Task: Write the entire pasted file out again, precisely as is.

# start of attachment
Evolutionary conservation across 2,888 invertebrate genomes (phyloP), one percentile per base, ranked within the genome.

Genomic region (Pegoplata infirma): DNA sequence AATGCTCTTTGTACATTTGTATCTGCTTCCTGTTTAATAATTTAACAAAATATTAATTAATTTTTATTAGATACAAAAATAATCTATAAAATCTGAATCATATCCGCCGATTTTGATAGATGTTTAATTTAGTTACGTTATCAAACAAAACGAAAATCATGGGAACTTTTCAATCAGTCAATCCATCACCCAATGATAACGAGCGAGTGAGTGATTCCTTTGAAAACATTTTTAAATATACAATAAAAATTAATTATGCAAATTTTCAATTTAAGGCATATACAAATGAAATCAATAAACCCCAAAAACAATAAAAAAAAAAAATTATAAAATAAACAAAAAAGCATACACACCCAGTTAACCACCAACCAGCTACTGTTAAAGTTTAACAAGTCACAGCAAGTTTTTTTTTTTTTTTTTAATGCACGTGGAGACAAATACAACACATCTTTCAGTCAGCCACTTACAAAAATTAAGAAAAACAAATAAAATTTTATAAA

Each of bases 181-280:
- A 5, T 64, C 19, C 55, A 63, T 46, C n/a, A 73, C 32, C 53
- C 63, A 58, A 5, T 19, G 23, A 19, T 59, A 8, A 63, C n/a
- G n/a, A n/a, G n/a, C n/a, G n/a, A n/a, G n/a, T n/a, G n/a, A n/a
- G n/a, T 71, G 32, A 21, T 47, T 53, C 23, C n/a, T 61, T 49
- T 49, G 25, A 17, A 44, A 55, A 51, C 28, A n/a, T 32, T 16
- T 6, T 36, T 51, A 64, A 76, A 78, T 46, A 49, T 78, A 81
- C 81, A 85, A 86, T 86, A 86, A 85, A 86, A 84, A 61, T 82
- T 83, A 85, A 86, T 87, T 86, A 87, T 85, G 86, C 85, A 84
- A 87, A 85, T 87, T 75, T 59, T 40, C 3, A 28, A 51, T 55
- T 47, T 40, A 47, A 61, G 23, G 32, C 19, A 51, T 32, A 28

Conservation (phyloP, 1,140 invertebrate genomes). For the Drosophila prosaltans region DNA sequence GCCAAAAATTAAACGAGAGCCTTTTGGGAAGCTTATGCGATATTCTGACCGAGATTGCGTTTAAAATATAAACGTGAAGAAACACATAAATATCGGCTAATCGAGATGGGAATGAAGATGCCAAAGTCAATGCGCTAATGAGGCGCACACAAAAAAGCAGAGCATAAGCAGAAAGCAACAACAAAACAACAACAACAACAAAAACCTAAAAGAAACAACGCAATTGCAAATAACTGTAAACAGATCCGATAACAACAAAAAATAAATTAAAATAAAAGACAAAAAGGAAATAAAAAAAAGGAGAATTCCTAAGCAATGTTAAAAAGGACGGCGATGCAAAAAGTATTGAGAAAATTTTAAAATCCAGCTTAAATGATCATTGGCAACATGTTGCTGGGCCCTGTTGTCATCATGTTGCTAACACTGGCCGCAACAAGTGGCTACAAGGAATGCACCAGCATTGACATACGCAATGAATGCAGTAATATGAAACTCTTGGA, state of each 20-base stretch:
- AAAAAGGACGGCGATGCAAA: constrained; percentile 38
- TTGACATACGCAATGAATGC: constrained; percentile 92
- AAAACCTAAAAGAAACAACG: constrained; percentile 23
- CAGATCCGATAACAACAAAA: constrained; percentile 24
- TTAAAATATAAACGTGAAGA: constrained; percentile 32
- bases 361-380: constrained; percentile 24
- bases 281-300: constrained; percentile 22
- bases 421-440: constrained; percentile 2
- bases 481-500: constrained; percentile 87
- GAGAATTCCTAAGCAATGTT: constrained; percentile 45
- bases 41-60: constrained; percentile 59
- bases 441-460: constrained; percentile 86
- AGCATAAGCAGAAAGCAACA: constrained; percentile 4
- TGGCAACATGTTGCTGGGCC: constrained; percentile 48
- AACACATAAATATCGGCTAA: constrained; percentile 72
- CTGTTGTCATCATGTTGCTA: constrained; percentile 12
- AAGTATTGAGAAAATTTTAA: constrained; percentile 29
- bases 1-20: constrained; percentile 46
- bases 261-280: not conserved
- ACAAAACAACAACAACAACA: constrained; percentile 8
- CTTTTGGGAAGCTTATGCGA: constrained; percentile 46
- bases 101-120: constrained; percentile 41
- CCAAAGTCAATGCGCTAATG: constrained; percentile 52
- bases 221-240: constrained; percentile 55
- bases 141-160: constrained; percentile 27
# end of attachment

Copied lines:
Evolutionary conservation across 2,888 invertebrate genomes (phyloP), one percentile per base, ranked within the genome.

Genomic region (Pegoplata infirma): DNA sequence AATGCTCTTTGTACATTTGTATCTGCTTCCTGTTTAATAATTTAACAAAATATTAATTAATTTTTATTAGATACAAAAATAATCTATAAAATCTGAATCATATCCGCCGATTTTGATAGATGTTTAATTTAGTTACGTTATCAAACAAAACGAAAATCATGGGAACTTTTCAATCAGTCAATCCATCACCCAATGATAACGAGCGAGTGAGTGATTCCTTTGAAAACATTTTTAAATATACAATAAAAATTAATTATGCAAATTTTCAATTTAAGGCATATACAAATGAAATCAATAAACCCCAAAAACAATAAAAAAAAAAAATTATAAAATAAACAAAAAAGCATACACACCCAGTTAACCACCAACCAGCTACTGTTAAAGTTTAACAAGTCACAGCAAGTTTTTTTTTTTTTTTTTAATGCACGTGGAGACAAATACAACACATCTTTCAGTCAGCCACTTACAAAAATTAAGAAAAACAAATAAAATTTTATAAA

Each of bases 181-280:
- A 5, T 64, C 19, C 55, A 63, T 46, C n/a, A 73, C 32, C 53
- C 63, A 58, A 5, T 19, G 23, A 19, T 59, A 8, A 63, C n/a
- G n/a, A n/a, G n/a, C n/a, G n/a, A n/a, G n/a, T n/a, G n/a, A n/a
- G n/a, T 71, G 32, A 21, T 47, T 53, C 23, C n/a, T 61, T 49
- T 49, G 25, A 17, A 44, A 55, A 51, C 28, A n/a, T 32, T 16
- T 6, T 36, T 51, A 64, A 76, A 78, T 46, A 49, T 78, A 81
- C 81, A 85, A 86, T 86, A 86, A 85, A 86, A 84, A 61, T 82
- T 83, A 85, A 86, T 87, T 86, A 87, T 85, G 86, C 85, A 84
- A 87, A 85, T 87, T 75, T 59, T 40, C 3, A 28, A 51, T 55
- T 47, T 40, A 47, A 61, G 23, G 32, C 19, A 51, T 32, A 28

Conservation (phyloP, 1,140 invertebrate genomes). For the Drosophila prosaltans region DNA sequence GCCAAAAATTAAACGAGAGCCTTTTGGGAAGCTTATGCGATATTCTGACCGAGATTGCGTTTAAAATATAAACGTGAAGAAACACATAAATATCGGCTAATCGAGATGGGAATGAAGATGCCAAAGTCAATGCGCTAATGAGGCGCACACAAAAAAGCAGAGCATAAGCAGAAAGCAACAACAAAACAACAACAACAACAAAAACCTAAAAGAAACAACGCAATTGCAAATAACTGTAAACAGATCCGATAACAACAAAAAATAAATTAAAATAAAAGACAAAAAGGAAATAAAAAAAAGGAGAATTCCTAAGCAATGTTAAAAAGGACGGCGATGCAAAAAGTATTGAGAAAATTTTAAAATCCAGCTTAAATGATCATTGGCAACATGTTGCTGGGCCCTGTTGTCATCATGTTGCTAACACTGGCCGCAACAAGTGGCTACAAGGAATGCACCAGCATTGACATACGCAATGAATGCAGTAATATGAAACTCTTGGA, state of each 20-base stretch:
- AAAAAGGACGGCGATGCAAA: constrained; percentile 38
- TTGACATACGCAATGAATGC: constrained; percentile 92
- AAAACCTAAAAGAAACAACG: constrained; percentile 23
- CAGATCCGATAACAACAAAA: constrained; percentile 24
- TTAAAATATAAACGTGAAGA: constrained; percentile 32
- bases 361-380: constrained; percentile 24
- bases 281-300: constrained; percentile 22
- bases 421-440: constrained; percentile 2
- bases 481-500: constrained; percentile 87
- GAGAATTCCTAAGCAATGTT: constrained; percentile 45
- bases 41-60: constrained; percentile 59
- bases 441-460: constrained; percentile 86
- AGCATAAGCAGAAAGCAACA: constrained; percentile 4
- TGGCAACATGTTGCTGGGCC: constrained; percentile 48
- AACACATAAATATCGGCTAA: constrained; percentile 72
- CTGTTGTCATCATGTTGCTA: constrained; percentile 12
- AAGTATTGAGAAAATTTTAA: constrained; percentile 29
- bases 1-20: constrained; percentile 46
- bases 261-280: not conserved
- ACAAAACAACAACAACAACA: constrained; percentile 8
- CTTTTGGGAAGCTTATGCGA: constrained; percentile 46
- bases 101-120: constrained; percentile 41
- CCAAAGTCAATGCGCTAATG: constrained; percentile 52
- bases 221-240: constrained; percentile 55
- bases 141-160: constrained; percentile 27